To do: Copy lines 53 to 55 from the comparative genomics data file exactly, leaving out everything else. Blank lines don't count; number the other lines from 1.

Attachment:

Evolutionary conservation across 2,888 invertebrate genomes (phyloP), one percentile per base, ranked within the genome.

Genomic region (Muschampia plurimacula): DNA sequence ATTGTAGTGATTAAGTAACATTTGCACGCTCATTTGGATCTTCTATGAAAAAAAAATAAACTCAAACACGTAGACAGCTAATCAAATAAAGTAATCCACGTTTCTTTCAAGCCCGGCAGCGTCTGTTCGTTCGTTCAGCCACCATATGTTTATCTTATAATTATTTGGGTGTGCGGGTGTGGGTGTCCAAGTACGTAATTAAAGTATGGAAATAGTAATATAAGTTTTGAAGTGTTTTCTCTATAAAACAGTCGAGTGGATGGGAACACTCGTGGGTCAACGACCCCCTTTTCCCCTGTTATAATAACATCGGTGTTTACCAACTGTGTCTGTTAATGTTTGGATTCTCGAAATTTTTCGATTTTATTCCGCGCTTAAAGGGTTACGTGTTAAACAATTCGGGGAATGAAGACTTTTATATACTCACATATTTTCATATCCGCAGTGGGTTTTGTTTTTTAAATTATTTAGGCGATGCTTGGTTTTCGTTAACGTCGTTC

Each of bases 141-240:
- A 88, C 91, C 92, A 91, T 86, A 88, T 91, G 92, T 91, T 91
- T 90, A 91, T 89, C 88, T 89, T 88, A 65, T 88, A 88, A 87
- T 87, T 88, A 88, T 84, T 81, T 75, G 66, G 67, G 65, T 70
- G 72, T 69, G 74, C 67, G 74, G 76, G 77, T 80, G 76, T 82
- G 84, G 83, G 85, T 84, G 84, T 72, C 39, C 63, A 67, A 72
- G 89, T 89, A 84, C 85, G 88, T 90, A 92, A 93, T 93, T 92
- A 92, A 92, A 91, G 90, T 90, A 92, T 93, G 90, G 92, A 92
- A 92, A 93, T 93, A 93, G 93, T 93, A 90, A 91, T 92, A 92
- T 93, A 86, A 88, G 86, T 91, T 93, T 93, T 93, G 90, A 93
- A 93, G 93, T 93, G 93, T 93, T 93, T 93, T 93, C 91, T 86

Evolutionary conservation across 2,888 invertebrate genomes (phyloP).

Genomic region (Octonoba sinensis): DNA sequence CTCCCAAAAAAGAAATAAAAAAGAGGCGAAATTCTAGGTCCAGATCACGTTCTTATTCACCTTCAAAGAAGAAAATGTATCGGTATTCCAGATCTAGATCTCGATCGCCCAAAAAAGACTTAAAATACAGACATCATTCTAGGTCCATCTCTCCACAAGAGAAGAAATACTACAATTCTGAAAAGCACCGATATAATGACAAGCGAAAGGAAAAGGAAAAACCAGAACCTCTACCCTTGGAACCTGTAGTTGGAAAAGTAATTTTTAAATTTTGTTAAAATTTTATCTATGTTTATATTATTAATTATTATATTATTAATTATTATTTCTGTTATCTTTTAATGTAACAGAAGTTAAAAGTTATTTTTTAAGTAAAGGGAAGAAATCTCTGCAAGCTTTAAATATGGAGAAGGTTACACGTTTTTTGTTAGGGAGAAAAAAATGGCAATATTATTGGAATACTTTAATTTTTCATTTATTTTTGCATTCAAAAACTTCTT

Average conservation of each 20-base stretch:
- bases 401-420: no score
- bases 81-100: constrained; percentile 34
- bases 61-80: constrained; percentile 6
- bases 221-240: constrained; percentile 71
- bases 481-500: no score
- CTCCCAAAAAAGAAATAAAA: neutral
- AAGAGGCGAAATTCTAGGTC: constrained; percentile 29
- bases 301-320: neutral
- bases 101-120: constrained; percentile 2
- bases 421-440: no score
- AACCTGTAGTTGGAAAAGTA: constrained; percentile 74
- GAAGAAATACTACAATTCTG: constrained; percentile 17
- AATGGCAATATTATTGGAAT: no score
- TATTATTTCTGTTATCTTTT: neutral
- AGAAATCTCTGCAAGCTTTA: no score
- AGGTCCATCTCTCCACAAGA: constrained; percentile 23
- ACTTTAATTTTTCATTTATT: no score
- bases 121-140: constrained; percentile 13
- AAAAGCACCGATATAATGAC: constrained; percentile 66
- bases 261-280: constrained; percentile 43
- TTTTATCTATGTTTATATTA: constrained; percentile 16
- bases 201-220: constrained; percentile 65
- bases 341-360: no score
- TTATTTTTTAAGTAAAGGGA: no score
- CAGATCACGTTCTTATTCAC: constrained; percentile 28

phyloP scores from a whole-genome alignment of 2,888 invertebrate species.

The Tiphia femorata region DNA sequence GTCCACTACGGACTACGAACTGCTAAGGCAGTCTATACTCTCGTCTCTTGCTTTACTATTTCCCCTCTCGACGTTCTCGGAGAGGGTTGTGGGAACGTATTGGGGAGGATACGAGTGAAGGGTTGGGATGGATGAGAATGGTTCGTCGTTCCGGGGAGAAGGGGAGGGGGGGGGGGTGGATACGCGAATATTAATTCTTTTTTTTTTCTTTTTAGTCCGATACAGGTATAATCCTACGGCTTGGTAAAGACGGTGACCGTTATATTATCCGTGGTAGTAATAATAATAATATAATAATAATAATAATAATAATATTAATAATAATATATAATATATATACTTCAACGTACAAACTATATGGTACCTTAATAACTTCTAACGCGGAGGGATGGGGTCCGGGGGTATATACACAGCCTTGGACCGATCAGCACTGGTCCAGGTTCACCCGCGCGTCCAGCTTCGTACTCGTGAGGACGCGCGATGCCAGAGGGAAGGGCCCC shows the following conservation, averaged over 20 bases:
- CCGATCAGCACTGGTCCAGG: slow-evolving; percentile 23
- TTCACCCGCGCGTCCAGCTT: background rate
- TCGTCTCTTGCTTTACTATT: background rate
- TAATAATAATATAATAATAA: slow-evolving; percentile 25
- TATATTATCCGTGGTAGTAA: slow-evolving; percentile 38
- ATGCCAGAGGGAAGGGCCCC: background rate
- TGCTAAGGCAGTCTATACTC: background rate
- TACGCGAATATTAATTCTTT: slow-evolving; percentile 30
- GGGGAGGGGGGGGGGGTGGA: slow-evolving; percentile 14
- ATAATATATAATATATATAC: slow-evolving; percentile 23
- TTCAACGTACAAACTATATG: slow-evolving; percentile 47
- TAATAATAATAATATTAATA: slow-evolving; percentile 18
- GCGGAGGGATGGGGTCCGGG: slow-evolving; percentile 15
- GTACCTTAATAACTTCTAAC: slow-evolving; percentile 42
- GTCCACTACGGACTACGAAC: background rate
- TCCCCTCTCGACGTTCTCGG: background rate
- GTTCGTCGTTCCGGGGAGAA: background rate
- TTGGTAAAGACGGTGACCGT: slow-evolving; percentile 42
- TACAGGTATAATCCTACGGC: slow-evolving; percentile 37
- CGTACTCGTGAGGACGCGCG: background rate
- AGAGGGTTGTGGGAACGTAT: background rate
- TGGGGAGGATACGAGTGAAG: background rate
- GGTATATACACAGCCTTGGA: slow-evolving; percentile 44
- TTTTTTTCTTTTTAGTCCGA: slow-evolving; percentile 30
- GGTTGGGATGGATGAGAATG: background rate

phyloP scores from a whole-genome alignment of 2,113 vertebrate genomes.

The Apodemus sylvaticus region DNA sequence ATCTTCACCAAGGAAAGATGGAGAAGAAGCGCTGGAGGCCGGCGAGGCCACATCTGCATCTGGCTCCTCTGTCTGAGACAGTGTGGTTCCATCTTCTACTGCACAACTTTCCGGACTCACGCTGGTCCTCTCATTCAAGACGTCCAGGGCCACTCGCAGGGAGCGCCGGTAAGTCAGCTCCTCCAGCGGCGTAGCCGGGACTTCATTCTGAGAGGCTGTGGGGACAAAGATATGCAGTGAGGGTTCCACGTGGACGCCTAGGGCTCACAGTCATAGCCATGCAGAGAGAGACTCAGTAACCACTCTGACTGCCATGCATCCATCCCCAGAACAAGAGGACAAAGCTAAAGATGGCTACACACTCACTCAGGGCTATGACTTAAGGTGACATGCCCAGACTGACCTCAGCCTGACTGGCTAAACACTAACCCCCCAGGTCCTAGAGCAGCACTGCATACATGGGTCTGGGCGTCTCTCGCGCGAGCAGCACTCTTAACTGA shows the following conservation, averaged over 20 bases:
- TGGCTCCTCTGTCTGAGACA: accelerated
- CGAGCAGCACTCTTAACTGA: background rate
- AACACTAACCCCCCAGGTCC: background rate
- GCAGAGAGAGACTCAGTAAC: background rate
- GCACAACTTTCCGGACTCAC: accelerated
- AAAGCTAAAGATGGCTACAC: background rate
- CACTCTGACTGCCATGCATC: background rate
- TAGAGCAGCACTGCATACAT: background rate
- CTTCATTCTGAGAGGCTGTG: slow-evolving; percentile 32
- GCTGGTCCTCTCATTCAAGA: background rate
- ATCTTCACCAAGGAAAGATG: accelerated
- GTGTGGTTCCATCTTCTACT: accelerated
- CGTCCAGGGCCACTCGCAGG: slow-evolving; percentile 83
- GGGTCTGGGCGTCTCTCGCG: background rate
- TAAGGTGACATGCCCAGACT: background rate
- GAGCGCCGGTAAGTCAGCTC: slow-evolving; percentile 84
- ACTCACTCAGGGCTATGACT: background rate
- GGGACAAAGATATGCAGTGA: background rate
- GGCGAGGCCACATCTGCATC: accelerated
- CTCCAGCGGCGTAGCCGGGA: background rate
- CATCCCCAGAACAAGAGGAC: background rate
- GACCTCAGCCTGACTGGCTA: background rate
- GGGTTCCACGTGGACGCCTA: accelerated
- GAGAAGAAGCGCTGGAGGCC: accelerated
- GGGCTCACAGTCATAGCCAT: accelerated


- ATAATATATAATATATATAC: slow-evolving; percentile 23
- TTCAACGTACAAACTATATG: slow-evolving; percentile 47
- TAATAATAATAATATTAATA: slow-evolving; percentile 18